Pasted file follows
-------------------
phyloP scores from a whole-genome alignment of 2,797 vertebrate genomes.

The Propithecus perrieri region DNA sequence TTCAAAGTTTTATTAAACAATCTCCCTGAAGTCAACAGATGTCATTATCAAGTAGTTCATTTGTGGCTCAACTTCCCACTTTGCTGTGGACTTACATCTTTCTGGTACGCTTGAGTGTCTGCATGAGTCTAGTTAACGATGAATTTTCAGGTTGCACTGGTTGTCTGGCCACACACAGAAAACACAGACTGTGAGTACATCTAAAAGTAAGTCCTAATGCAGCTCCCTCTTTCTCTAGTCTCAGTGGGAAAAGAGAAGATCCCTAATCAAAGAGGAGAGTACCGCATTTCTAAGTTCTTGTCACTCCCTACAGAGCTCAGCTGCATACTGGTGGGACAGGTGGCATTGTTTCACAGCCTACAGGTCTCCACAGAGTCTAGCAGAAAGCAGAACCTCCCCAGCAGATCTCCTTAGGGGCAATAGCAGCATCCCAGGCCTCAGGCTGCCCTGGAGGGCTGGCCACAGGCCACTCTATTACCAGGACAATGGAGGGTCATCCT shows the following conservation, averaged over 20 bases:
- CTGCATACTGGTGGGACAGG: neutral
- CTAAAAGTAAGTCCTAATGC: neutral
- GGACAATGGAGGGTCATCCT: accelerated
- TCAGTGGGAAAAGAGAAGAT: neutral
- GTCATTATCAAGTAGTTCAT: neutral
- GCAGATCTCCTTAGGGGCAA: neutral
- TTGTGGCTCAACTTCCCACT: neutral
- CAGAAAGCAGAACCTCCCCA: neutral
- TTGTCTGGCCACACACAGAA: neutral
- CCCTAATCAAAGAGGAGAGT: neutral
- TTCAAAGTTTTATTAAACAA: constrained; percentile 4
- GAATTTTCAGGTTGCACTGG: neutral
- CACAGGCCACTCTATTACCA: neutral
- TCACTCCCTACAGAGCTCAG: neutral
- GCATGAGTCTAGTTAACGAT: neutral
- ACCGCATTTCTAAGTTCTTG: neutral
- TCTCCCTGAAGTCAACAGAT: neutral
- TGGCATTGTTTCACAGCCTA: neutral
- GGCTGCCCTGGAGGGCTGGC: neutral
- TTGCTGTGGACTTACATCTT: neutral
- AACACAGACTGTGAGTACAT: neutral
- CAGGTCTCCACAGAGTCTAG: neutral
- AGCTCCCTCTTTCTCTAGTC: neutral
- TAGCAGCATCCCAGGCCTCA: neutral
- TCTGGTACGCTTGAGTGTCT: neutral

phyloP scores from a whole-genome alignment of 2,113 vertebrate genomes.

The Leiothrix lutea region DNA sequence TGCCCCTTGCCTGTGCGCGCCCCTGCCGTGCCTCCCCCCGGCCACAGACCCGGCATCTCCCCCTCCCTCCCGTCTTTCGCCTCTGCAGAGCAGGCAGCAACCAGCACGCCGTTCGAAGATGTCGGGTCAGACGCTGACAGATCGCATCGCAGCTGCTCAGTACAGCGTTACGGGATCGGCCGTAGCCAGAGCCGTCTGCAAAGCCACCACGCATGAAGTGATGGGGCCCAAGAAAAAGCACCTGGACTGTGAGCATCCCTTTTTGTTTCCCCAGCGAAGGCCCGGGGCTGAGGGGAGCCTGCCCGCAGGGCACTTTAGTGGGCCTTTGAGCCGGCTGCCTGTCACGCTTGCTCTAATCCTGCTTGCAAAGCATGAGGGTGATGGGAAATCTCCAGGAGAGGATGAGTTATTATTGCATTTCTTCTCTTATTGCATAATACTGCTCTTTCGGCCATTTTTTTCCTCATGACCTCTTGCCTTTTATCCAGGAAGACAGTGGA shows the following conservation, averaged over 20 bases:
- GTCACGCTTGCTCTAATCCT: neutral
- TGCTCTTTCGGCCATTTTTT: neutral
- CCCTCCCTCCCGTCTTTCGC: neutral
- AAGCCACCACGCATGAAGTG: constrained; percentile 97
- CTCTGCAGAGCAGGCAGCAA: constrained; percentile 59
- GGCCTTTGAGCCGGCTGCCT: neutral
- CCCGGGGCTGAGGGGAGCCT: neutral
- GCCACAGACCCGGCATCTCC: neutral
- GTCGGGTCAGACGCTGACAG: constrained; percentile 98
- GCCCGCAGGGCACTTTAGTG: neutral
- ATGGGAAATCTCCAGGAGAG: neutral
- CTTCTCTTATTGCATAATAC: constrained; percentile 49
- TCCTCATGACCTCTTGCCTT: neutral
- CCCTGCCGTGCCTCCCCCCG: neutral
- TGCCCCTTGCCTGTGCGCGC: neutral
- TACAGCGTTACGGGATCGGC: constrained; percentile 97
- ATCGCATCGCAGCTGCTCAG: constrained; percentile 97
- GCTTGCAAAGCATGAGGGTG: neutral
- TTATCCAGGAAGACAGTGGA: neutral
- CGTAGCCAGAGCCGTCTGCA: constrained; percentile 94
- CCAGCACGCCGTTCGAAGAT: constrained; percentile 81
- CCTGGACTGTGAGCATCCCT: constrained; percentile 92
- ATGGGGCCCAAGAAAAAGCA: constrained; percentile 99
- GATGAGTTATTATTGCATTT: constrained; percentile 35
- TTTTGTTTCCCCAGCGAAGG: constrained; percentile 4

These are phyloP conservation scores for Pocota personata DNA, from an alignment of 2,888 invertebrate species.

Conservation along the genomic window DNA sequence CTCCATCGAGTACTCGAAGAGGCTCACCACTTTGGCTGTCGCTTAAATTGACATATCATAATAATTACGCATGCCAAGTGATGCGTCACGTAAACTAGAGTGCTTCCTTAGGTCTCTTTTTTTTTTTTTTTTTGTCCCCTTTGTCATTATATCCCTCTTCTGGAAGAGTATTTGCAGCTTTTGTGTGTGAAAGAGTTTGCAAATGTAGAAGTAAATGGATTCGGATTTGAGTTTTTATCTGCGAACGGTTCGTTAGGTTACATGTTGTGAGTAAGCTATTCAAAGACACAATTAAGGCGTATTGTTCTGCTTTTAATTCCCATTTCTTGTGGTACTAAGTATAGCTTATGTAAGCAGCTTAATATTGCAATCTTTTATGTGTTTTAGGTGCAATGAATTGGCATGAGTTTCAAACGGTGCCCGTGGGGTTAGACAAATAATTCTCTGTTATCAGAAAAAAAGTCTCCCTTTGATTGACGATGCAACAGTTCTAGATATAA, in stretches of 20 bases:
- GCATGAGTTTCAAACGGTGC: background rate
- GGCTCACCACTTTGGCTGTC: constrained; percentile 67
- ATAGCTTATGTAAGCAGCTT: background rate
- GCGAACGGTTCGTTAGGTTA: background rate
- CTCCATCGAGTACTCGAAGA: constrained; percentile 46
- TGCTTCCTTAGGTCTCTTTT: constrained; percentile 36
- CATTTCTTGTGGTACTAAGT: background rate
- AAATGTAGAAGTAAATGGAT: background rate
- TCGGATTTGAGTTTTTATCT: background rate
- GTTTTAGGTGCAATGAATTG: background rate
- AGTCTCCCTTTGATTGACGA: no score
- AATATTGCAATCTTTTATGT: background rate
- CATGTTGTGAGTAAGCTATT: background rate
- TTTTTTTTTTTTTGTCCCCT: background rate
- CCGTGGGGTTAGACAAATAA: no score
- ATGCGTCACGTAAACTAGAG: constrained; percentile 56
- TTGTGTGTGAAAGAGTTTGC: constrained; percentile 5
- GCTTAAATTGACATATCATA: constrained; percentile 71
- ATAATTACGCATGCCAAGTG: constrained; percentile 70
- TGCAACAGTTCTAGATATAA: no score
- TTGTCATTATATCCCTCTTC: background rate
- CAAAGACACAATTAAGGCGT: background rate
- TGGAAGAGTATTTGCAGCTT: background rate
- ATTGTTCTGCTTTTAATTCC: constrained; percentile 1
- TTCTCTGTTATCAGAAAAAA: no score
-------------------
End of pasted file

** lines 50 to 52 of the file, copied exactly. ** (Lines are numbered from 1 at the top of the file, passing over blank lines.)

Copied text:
- CCAGCACGCCGTTCGAAGAT: constrained; percentile 81
- CCTGGACTGTGAGCATCCCT: constrained; percentile 92
- ATGGGGCCCAAGAAAAAGCA: constrained; percentile 99